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Brenda Shaffer

Brenda Shaffer is Research Director of the Caspian Studies Program at Harvard University. She is the author of Borders and Brethren: Iran and the Challenge of Azerbaijani Identity (MIT Press, 2002).

Titles by This Author

Iran and the Challenge of Azerbaijani Identity

The Azerbaijani people have been divided between Iran and the former Soviet republic of Azerbaijan for more than 150 years, yet they have retained their ethnic identity. The collapse of the Soviet Union and the emergence of an independent Azerbaijan have only served to reinforce their collective identity.

In Borders and Brethren, Brenda Shaffer examines trends in Azerbaijani collective identity from the period of the Islamic Revolution in Iran through the Soviet breakup and the beginnings of the Republic of Azerbaijan (1979-2000). Challenging the mainstream view in contemporary Iranian studies, Shaffer argues that a distinctive Azerbaijani identity exists in Iran and that Azerbaijani ethnicity must be a part of studies of Iranian society and assessments of regime stability in Iran. She analyzes how Azerbaijanis have maintained their identity and how that identity has assumed different forms in the former Soviet Union and Iran. In addition to contributing to the study of ethnic identity, the book reveals the dilemmas of ethnic politics in Iran.

Titles by This Editor

Islam and Foreign Policy
Edited by Brenda Shaffer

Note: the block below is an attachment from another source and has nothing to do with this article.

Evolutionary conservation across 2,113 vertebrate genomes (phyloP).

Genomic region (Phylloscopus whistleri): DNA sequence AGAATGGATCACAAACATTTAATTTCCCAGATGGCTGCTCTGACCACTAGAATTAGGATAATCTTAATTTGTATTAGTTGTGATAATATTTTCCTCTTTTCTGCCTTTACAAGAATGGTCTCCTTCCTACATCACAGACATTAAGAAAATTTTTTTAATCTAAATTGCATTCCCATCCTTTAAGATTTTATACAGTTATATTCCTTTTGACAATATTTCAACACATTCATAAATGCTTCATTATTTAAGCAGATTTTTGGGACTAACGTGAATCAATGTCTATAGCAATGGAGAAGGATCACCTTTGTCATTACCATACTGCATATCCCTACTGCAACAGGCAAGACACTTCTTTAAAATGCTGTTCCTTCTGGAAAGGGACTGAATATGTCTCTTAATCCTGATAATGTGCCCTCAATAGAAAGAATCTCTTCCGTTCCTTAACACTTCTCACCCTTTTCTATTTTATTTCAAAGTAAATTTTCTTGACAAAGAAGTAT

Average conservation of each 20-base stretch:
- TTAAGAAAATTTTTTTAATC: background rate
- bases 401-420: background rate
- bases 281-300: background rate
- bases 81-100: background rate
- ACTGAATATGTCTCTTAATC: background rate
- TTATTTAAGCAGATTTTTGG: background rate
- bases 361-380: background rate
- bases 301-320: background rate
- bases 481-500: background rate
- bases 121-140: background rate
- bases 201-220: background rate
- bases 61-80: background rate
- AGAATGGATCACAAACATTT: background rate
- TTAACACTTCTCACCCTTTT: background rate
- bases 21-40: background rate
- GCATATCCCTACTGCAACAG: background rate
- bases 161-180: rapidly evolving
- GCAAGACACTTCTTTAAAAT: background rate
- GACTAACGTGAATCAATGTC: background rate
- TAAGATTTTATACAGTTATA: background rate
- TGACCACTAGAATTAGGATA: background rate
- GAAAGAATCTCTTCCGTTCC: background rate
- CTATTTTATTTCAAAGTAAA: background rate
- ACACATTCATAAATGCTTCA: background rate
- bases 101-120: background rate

In recent years, analysts of world affairs have suggested that cultural interests -- ethnicity, religion, and ideology -- play a primary role in patterns of conflict and alliances, and that in the future the "clash of civilizations" will dominate international relations. The Limits of Culture explores the effect of culture on foreign policy, focusing on countries in the geopolitically important Caspian region and paying particular attention to those states that have identified themselves as Islamic republics -- Iran, Taliban Afghanistan, and Pakistan.The contributors to The Limits of Culture find that, contrary to the currently popular view, culture is rarely more important than other factors in shaping the foreign policies of countries in the Caspian region. They find that ruling regimes do not necessarily act according to their own rhetoric. Iran, for example, can conduct policies that contradict the official state ideology without suffering domestic retribution. Also, countries frequently align with one another when they do not share religious beliefs or cultural heritage. For example, Christian Armenia cooperates on trade and security with non-Christian Iran. Cultural identities, the contributors find, are flexible enough to enable states to pursue a wide range of policies that are consistent with their material interests. As the essays in The Limits of Culture make clear, the emerging foreign policies of the Caspian states present a significant challenge to the culturalist argument.